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Conventional and Unconventional Fiscal Multipliers

Paper Session

Friday, Jan. 5, 2018 10:15 AM - 12:15 PM

Pennsylvania Convention Center, 204-C
Hosted By: American Economic Association
  • Chair: Valerie Ramey, University of California-San Diego

The Effects of Tax Changes at the Zero Lower Bound: Evidence from Japan

Wataru Miyamoto
Bank of Canada
Thuy Lan Nguyen
Santa Clara University
Dmitriy Sergeyev
Bocconi University and IGIER
Akhisa Kato
University of Pennsylvania


We use the narrative approach to identify tax changes unrelated to current economic
conditions and to estimate the effect of these changes on macroeconomic variables
during and outside of the zero lower bound period in Japan. There is little difference
in reaction of output across the two periods.

Unconventional Fiscal Policy

Francesco D'Acunto
University of Maryland
Daniel Hoang
Karlsruhe Institute of Technology
Michael Weber
University of Chicago


Unconventional fiscal policy uses announcements of future increases in consumption taxes to generate inflation expectations and accelerate consumption expenditure. It is budget neutral and time consistent. We exploit a unique natural experiment for an empirical test of the effectiveness of unconventional fiscal policy. To comply with European Union law, the German government announced in November 2005 an unexpected 3-percentage-point increase in value-added tax (VAT), effective in 2007. The shock increased households' inflation expectations during 2006 and actual inflation in 2007. Germans' willingness to purchase durables increased by 34% after the shock, compared to before and to matched households in other European countries not exposed to the VAT shock. Income, wealth effects, or intratemporal substitution cannot explain these results.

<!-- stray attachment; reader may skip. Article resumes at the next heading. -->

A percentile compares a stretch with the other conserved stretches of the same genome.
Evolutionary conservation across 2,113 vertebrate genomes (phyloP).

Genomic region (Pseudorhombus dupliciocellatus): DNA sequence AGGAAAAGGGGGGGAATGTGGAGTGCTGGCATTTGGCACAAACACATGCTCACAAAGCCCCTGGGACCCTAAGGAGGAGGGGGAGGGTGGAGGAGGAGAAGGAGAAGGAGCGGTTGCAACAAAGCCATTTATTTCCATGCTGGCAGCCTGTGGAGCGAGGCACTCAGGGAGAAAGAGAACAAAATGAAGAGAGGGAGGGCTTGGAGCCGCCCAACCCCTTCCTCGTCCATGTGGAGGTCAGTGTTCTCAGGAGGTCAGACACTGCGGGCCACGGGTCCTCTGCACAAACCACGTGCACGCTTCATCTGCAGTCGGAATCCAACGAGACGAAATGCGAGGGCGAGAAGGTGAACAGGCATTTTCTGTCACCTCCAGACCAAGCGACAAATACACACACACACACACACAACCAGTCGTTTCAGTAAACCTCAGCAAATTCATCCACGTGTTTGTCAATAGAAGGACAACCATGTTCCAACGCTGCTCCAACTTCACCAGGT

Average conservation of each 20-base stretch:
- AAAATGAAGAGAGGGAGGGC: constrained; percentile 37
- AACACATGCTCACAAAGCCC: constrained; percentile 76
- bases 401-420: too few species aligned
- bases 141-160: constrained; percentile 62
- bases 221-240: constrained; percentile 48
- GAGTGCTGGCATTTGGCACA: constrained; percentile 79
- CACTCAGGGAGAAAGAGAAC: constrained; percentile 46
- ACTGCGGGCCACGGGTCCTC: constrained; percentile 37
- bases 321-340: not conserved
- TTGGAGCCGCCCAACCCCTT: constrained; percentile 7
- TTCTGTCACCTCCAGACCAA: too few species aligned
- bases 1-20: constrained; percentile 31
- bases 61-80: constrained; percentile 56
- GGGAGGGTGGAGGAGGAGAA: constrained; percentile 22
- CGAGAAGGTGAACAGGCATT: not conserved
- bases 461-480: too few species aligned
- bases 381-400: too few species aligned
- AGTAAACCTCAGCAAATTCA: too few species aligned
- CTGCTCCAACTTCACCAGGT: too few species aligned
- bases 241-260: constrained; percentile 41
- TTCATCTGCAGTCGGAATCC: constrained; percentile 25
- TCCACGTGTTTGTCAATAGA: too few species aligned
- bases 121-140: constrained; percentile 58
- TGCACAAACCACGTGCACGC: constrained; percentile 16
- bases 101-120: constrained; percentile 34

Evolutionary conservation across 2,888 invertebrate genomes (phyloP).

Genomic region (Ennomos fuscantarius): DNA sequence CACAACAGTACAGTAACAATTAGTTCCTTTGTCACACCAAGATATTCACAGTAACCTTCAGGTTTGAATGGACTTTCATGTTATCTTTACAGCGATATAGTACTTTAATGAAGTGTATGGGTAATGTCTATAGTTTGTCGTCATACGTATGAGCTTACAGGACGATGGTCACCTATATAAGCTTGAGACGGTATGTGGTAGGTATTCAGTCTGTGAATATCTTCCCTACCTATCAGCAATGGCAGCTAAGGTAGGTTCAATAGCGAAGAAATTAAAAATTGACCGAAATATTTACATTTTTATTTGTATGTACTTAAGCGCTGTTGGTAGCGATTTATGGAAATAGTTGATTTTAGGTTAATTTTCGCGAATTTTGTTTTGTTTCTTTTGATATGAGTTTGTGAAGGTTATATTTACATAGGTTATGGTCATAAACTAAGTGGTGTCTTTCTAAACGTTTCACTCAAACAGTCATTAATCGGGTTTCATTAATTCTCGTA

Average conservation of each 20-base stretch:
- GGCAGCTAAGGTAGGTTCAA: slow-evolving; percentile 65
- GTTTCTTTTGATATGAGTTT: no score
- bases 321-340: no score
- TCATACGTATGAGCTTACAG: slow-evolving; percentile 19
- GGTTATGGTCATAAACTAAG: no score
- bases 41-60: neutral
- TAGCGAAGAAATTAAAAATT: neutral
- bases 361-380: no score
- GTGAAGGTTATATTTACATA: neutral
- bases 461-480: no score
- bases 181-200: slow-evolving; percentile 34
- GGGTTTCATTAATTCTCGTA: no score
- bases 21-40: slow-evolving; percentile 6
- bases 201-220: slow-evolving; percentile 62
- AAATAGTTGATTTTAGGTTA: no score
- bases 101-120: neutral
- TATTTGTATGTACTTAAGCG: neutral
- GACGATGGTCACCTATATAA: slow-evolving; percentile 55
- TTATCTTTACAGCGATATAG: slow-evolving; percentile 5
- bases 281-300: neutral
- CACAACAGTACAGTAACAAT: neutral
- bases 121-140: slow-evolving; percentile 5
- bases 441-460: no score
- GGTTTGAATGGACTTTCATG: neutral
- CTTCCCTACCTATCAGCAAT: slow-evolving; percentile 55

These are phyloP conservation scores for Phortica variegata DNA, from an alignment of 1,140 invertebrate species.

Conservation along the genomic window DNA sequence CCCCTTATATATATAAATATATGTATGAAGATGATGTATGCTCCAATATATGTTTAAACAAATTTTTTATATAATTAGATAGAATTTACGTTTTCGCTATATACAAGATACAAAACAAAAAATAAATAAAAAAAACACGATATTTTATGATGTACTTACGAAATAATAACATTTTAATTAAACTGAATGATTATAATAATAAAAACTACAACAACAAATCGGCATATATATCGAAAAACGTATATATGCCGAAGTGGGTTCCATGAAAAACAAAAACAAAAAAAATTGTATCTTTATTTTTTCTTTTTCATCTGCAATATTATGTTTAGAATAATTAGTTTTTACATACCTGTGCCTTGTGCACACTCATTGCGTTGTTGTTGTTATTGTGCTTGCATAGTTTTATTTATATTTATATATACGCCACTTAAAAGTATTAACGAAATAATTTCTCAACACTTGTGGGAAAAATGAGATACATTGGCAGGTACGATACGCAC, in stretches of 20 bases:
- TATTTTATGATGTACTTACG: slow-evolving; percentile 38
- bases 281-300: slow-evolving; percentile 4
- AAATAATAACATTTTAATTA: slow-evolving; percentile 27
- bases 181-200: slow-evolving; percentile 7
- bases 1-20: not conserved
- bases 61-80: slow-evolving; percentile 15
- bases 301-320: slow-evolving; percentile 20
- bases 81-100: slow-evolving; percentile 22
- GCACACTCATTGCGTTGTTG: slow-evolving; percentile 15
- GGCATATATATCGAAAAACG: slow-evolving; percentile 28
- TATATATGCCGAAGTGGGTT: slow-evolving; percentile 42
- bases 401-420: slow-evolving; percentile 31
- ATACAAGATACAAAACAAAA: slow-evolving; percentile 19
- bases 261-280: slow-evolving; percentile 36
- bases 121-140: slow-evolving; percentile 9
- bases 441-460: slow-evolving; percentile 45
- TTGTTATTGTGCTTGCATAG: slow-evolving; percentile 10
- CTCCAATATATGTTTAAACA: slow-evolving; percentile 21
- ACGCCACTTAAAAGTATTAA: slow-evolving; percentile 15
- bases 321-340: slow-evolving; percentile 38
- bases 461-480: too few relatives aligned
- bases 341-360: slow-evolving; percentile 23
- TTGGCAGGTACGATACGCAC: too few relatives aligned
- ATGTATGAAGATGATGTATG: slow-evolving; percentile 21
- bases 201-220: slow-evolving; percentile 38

What Do We Know About the Effects of Austerity?

Alberto Alesina
Harvard University
Carlo Favero
Bocconi University
Francesco Giavazzi
Bocconi University


This paper discusses how the composition of a fiscal consolidation determines the response of private consumption and investment as well as that of other variables such as business and consumers' confidence. We base our results on the analysis of 170 consolidation episodes occurred in 16 OECD countries over the past 30 years using a narrative approach and emphasizing the multi year nature of austerity episodes. We will show that expenditure based adjustments have been much less costly in terms of output losses than tax based ones. On average the costs of expenditure based consolidations are close to zero, while the tax based ones cause deep and long lasting recessions. We will also distinguish between government consumption and transfers. These results cannot be explained by accompanying policies and they hold also during the recent round of European austerity. In fact the latter does not look significantly different from previous periods of austerity episodes. The paper will also discuss which theoretical approach may explain these differences between tax based and spending based austerity.
Karel Mertens
Federal Reserve Bank of Dallas
Olivier Coibion
University of Texas-Austin
Eric Leeper
Indiana University
JEL Classifications
  • E6 - Macroeconomic Policy, Macroeconomic Aspects of Public Finance, and General Outlook
  • H3 - Fiscal Policies and Behavior of Economic Agents